By the Christian Aid Angola team
Huila province in southern Angola includes some of the most remote and impoverished areas of the country. It already faces regular droughts, and climate change means that the problem is set to get worse.
‘There isn’t enough water here for people or cattle,’ explains local priest Padre Pio, ‘and drought means that hunger is endemic.’
In Gambos county, where Padre Pio is based, most people are farmers or semi-nomadic pastoralists. Water is a scarce and precious resource. Fourteen communities in Padre Pio’s parish, comprising 600 families, depend on a single spring for water for drinking, irrigation and livestock.
Water conflict: the front line
Two years ago, that spring came under threat. In April 2017, the provincial government announced plans to take it over for a government water project, mainly benefiting large private farms nearby.
Government officials were among the landowners set to profit from the scheme, and the communities who relied on the spring were not consulted.
‘They want to take the water so they can divert it to their farms, and hand out a few crumbs to a few individuals, claiming that it’s a project for the people – which it isn’t,’ explained Padre Pio at the time.
Padre Pio heads up the Chiange Gambos Network (CGN), a Christian Aid partner currently funded by Irish Aid. The Network is made up of three local organisations working together: the Ovatumbi Association of Pastoralists, PROMAICA – a Catholic women’s group, and the Parish Youth Group
Working through these groups, Padre Pio and his colleagues supported the communities to co-ordinate their resistance. Initial efforts focused on legal challenges and local advocacy, but to no avail.
Eventually, in early 2018, local residents decided to take direct action, blocking the road to the spring with rocks and branches so that the landowners’ lorries could not pass. CGN provided logistical and media support, seeking maximum publicity.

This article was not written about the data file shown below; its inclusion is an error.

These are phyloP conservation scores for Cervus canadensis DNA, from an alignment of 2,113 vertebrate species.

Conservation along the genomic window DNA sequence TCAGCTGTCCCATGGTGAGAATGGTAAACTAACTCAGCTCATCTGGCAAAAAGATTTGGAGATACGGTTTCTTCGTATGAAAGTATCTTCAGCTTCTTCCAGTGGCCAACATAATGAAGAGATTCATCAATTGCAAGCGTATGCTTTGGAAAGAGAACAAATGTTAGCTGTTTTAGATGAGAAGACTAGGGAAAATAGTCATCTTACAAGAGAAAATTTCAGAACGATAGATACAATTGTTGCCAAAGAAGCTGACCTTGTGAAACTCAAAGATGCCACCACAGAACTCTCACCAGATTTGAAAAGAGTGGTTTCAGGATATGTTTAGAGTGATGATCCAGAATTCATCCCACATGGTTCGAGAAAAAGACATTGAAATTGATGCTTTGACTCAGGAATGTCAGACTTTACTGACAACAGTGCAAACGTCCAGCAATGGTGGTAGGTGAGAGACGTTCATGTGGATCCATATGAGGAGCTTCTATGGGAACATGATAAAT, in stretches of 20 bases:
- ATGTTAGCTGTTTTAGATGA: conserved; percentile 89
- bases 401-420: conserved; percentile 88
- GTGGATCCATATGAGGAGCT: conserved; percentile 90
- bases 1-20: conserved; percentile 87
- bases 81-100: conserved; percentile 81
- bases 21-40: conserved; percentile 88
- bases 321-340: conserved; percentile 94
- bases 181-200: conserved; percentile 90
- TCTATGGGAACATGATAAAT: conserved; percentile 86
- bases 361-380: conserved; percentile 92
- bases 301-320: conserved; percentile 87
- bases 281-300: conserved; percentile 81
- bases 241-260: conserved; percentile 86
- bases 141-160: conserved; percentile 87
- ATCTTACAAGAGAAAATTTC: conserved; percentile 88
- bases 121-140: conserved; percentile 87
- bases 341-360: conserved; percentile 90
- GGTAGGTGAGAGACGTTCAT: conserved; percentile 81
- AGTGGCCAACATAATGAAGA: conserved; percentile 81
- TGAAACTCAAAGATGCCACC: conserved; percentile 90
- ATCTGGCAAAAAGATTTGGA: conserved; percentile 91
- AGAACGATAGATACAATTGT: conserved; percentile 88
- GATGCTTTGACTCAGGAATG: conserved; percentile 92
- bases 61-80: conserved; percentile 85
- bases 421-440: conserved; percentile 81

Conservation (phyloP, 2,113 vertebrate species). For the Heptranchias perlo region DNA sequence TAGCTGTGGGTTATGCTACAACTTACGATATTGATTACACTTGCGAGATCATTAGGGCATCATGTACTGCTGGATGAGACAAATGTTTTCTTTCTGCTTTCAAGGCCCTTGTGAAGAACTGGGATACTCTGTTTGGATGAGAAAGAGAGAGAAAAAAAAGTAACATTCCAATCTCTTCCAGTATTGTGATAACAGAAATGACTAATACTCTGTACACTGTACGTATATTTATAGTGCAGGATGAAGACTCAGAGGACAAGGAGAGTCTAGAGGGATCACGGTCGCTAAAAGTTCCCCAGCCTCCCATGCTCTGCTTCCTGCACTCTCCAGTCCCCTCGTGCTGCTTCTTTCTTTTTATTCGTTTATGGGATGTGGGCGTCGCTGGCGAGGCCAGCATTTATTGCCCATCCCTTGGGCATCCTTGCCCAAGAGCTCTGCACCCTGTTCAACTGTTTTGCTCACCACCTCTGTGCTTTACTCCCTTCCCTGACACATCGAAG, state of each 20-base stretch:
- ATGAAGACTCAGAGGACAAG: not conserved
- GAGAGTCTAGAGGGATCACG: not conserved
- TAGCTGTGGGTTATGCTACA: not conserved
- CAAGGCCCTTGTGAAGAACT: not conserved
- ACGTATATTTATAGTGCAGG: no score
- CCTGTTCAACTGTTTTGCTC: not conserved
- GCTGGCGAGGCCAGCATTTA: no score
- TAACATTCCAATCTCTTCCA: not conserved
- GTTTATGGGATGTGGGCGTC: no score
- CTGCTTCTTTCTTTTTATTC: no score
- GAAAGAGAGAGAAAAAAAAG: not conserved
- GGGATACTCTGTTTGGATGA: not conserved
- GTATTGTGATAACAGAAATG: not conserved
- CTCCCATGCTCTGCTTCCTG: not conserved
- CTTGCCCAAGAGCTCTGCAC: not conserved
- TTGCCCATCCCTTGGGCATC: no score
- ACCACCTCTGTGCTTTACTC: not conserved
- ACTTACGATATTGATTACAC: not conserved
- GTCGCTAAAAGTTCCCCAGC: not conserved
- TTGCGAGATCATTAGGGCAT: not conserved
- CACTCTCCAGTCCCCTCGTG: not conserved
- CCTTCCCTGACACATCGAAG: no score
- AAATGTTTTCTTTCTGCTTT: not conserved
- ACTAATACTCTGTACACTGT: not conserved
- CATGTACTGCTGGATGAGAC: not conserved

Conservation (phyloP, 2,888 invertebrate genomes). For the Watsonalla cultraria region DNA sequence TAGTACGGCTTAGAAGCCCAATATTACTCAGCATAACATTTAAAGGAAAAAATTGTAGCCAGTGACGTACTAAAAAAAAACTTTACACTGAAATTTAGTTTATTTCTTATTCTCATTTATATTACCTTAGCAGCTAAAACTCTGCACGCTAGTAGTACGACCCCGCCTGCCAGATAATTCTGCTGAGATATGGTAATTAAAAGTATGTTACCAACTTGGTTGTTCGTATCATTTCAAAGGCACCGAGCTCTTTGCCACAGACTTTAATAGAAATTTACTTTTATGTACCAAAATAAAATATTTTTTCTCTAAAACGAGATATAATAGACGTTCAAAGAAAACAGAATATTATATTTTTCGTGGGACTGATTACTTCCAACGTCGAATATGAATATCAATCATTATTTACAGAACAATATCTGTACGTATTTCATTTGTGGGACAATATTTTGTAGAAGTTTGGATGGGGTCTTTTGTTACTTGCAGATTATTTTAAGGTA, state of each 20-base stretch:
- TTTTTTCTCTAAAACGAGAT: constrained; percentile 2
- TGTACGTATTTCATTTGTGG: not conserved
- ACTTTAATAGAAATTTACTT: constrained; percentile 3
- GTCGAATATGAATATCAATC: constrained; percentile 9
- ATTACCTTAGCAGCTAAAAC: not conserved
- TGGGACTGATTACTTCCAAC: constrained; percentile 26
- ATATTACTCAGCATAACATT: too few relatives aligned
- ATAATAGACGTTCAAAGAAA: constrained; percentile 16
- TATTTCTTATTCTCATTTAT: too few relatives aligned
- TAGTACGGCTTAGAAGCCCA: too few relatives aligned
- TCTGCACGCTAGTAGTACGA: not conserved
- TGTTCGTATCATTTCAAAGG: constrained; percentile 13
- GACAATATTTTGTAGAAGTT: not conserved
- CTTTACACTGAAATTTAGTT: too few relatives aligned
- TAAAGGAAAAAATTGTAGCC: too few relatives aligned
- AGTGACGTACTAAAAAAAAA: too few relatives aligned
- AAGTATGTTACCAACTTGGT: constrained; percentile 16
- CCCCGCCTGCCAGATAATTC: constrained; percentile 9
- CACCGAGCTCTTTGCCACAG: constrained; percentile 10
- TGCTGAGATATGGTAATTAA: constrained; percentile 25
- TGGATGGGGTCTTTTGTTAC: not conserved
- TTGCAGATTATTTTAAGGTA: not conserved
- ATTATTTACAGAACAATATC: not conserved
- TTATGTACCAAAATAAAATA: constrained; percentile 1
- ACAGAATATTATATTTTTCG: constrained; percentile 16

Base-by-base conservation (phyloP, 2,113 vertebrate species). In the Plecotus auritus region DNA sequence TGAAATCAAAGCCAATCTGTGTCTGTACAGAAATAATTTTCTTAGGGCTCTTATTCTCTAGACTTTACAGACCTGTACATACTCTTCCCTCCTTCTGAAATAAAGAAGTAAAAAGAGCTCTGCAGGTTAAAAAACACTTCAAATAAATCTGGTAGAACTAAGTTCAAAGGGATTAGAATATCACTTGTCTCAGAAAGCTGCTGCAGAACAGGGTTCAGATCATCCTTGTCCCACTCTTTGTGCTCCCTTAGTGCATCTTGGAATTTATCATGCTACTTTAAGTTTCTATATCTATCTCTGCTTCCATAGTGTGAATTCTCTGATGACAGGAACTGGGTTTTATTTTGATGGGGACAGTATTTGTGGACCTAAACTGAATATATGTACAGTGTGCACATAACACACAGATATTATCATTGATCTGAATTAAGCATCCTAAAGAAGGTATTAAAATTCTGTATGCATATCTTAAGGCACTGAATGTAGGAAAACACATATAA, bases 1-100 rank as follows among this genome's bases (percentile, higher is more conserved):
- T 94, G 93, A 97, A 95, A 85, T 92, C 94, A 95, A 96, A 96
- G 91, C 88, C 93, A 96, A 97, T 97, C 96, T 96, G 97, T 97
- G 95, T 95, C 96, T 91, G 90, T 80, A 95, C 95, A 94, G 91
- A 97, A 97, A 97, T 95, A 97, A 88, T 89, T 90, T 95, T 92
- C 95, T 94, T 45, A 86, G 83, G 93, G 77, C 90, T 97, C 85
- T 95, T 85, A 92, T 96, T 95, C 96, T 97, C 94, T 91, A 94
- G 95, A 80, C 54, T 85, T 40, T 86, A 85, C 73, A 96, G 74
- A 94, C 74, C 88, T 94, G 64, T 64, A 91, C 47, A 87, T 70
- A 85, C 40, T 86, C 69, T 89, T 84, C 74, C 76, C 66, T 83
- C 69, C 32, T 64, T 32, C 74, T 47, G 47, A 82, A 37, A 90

The communities’ protest received widespread coverage, soon followed by a visit by senior church representatives, including the Catholic Archbishop of Lubango.
Just weeks after the roadblock and subsequent advocacy by church leaders, the provincial government backed down, announcing that they would source the water for their project elsewhere. For now, the communities’ spring is safe.
Allies add weight
Angola is an authoritarian country. Despite increasing tolerance of critical voices in recent months, protest remains uncommon in rural areas*. It is very unusual for poor communities to take on powerful officials and win.
The key to this success was that CGN was able to amplify the communities’ voices, adding considerable weight to their media, advocacy and litigation efforts by linking with national and international allies – including influential figures within the Church.
They want to take the water so they can divert it to their farms, and hand out a few crumbs to a few individuals, claiming that it’s a project for the people – which it isn’t.’
This kind of coordinated collective action typifies Christian Aid’s approach in Angola. Other Christian Aid partners AJPD, SOS Habitat and Omunga – all also funded by Irish Aid – provided important legal, advocacy and visibility support for CGN. Another partner, Radio Ecclesia was one of the news outlets to feature the story.
In November 2018, Padre Pio, whose full name is Jacinto Pio Wakussanga, was named Human Rights Defender of the Year by the Southern African Network of Human Rights Defenders. He dedicated his award to Angola’s poorest citizens.
*Angolan human rights organisations have campaigned for years to promote and protect the rights of Angola’s poorest citizens, and have successfully forced human rights issues onto the agenda. Under President João Lourenço – Angola’s first new president in almost 40 years – freedom of expression has improved.
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